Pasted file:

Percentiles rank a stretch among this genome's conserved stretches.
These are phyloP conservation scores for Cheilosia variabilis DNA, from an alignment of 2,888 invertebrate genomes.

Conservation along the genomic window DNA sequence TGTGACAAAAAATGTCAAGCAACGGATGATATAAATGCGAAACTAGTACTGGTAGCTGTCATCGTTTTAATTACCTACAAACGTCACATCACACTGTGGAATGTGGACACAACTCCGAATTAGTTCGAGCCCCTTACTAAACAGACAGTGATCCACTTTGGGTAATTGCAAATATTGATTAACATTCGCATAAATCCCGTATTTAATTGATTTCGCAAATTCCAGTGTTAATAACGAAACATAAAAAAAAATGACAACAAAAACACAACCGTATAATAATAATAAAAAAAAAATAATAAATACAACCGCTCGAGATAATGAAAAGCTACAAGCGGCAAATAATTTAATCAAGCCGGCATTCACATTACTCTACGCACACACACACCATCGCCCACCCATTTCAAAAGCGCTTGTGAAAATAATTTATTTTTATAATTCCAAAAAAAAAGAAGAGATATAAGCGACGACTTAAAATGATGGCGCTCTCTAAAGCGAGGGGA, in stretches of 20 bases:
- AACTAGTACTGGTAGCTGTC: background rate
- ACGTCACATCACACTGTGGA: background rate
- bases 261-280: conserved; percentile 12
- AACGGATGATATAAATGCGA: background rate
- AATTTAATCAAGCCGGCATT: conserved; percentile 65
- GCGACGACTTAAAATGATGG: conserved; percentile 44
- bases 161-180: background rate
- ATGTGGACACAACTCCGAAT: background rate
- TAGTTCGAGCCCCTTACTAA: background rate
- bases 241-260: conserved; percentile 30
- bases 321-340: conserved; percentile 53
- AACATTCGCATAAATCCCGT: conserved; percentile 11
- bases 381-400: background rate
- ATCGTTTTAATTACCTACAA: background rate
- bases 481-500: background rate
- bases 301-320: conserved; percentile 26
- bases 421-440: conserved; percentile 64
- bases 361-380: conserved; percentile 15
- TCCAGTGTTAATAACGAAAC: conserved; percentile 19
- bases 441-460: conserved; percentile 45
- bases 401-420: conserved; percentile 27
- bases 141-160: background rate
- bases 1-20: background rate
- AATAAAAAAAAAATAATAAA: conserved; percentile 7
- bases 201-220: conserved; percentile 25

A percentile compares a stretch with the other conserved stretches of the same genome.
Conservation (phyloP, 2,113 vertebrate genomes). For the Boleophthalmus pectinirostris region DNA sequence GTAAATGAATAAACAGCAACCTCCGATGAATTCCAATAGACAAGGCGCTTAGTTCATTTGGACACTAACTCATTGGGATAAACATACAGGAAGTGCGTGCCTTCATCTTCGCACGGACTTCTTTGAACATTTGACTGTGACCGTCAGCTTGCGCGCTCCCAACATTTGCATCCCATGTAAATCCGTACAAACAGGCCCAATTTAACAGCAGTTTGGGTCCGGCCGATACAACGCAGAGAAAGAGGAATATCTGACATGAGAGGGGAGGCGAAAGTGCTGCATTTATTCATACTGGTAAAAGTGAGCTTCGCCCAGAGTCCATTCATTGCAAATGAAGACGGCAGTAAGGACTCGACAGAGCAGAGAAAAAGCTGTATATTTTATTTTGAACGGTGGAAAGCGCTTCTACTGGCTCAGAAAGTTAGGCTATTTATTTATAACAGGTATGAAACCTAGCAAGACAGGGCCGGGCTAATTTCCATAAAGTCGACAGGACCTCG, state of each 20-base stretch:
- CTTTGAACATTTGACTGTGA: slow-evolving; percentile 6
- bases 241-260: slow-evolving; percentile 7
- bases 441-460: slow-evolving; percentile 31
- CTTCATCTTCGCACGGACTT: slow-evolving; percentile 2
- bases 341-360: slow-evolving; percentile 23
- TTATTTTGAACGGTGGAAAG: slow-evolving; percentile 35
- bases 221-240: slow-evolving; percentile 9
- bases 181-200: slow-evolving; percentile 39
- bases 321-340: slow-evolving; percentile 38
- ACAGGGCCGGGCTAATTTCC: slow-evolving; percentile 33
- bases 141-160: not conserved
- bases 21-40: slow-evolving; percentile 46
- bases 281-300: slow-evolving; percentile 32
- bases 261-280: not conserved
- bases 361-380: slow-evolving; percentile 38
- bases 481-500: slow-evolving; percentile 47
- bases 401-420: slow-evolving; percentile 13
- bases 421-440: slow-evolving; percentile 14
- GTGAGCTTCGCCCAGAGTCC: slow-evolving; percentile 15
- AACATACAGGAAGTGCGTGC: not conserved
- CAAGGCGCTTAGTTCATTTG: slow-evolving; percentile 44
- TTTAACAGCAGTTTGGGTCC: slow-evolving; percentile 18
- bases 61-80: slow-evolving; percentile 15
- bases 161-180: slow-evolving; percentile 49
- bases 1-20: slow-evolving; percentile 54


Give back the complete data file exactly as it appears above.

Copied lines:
Percentiles rank a stretch among this genome's conserved stretches.
These are phyloP conservation scores for Cheilosia variabilis DNA, from an alignment of 2,888 invertebrate genomes.

Conservation along the genomic window DNA sequence TGTGACAAAAAATGTCAAGCAACGGATGATATAAATGCGAAACTAGTACTGGTAGCTGTCATCGTTTTAATTACCTACAAACGTCACATCACACTGTGGAATGTGGACACAACTCCGAATTAGTTCGAGCCCCTTACTAAACAGACAGTGATCCACTTTGGGTAATTGCAAATATTGATTAACATTCGCATAAATCCCGTATTTAATTGATTTCGCAAATTCCAGTGTTAATAACGAAACATAAAAAAAAATGACAACAAAAACACAACCGTATAATAATAATAAAAAAAAAATAATAAATACAACCGCTCGAGATAATGAAAAGCTACAAGCGGCAAATAATTTAATCAAGCCGGCATTCACATTACTCTACGCACACACACACCATCGCCCACCCATTTCAAAAGCGCTTGTGAAAATAATTTATTTTTATAATTCCAAAAAAAAAGAAGAGATATAAGCGACGACTTAAAATGATGGCGCTCTCTAAAGCGAGGGGA, in stretches of 20 bases:
- AACTAGTACTGGTAGCTGTC: background rate
- ACGTCACATCACACTGTGGA: background rate
- bases 261-280: conserved; percentile 12
- AACGGATGATATAAATGCGA: background rate
- AATTTAATCAAGCCGGCATT: conserved; percentile 65
- GCGACGACTTAAAATGATGG: conserved; percentile 44
- bases 161-180: background rate
- ATGTGGACACAACTCCGAAT: background rate
- TAGTTCGAGCCCCTTACTAA: background rate
- bases 241-260: conserved; percentile 30
- bases 321-340: conserved; percentile 53
- AACATTCGCATAAATCCCGT: conserved; percentile 11
- bases 381-400: background rate
- ATCGTTTTAATTACCTACAA: background rate
- bases 481-500: background rate
- bases 301-320: conserved; percentile 26
- bases 421-440: conserved; percentile 64
- bases 361-380: conserved; percentile 15
- TCCAGTGTTAATAACGAAAC: conserved; percentile 19
- bases 441-460: conserved; percentile 45
- bases 401-420: conserved; percentile 27
- bases 141-160: background rate
- bases 1-20: background rate
- AATAAAAAAAAAATAATAAA: conserved; percentile 7
- bases 201-220: conserved; percentile 25

A percentile compares a stretch with the other conserved stretches of the same genome.
Conservation (phyloP, 2,113 vertebrate genomes). For the Boleophthalmus pectinirostris region DNA sequence GTAAATGAATAAACAGCAACCTCCGATGAATTCCAATAGACAAGGCGCTTAGTTCATTTGGACACTAACTCATTGGGATAAACATACAGGAAGTGCGTGCCTTCATCTTCGCACGGACTTCTTTGAACATTTGACTGTGACCGTCAGCTTGCGCGCTCCCAACATTTGCATCCCATGTAAATCCGTACAAACAGGCCCAATTTAACAGCAGTTTGGGTCCGGCCGATACAACGCAGAGAAAGAGGAATATCTGACATGAGAGGGGAGGCGAAAGTGCTGCATTTATTCATACTGGTAAAAGTGAGCTTCGCCCAGAGTCCATTCATTGCAAATGAAGACGGCAGTAAGGACTCGACAGAGCAGAGAAAAAGCTGTATATTTTATTTTGAACGGTGGAAAGCGCTTCTACTGGCTCAGAAAGTTAGGCTATTTATTTATAACAGGTATGAAACCTAGCAAGACAGGGCCGGGCTAATTTCCATAAAGTCGACAGGACCTCG, state of each 20-base stretch:
- CTTTGAACATTTGACTGTGA: slow-evolving; percentile 6
- bases 241-260: slow-evolving; percentile 7
- bases 441-460: slow-evolving; percentile 31
- CTTCATCTTCGCACGGACTT: slow-evolving; percentile 2
- bases 341-360: slow-evolving; percentile 23
- TTATTTTGAACGGTGGAAAG: slow-evolving; percentile 35
- bases 221-240: slow-evolving; percentile 9
- bases 181-200: slow-evolving; percentile 39
- bases 321-340: slow-evolving; percentile 38
- ACAGGGCCGGGCTAATTTCC: slow-evolving; percentile 33
- bases 141-160: not conserved
- bases 21-40: slow-evolving; percentile 46
- bases 281-300: slow-evolving; percentile 32
- bases 261-280: not conserved
- bases 361-380: slow-evolving; percentile 38
- bases 481-500: slow-evolving; percentile 47
- bases 401-420: slow-evolving; percentile 13
- bases 421-440: slow-evolving; percentile 14
- GTGAGCTTCGCCCAGAGTCC: slow-evolving; percentile 15
- AACATACAGGAAGTGCGTGC: not conserved
- CAAGGCGCTTAGTTCATTTG: slow-evolving; percentile 44
- TTTAACAGCAGTTTGGGTCC: slow-evolving; percentile 18
- bases 61-80: slow-evolving; percentile 15
- bases 161-180: slow-evolving; percentile 49
- bases 1-20: slow-evolving; percentile 54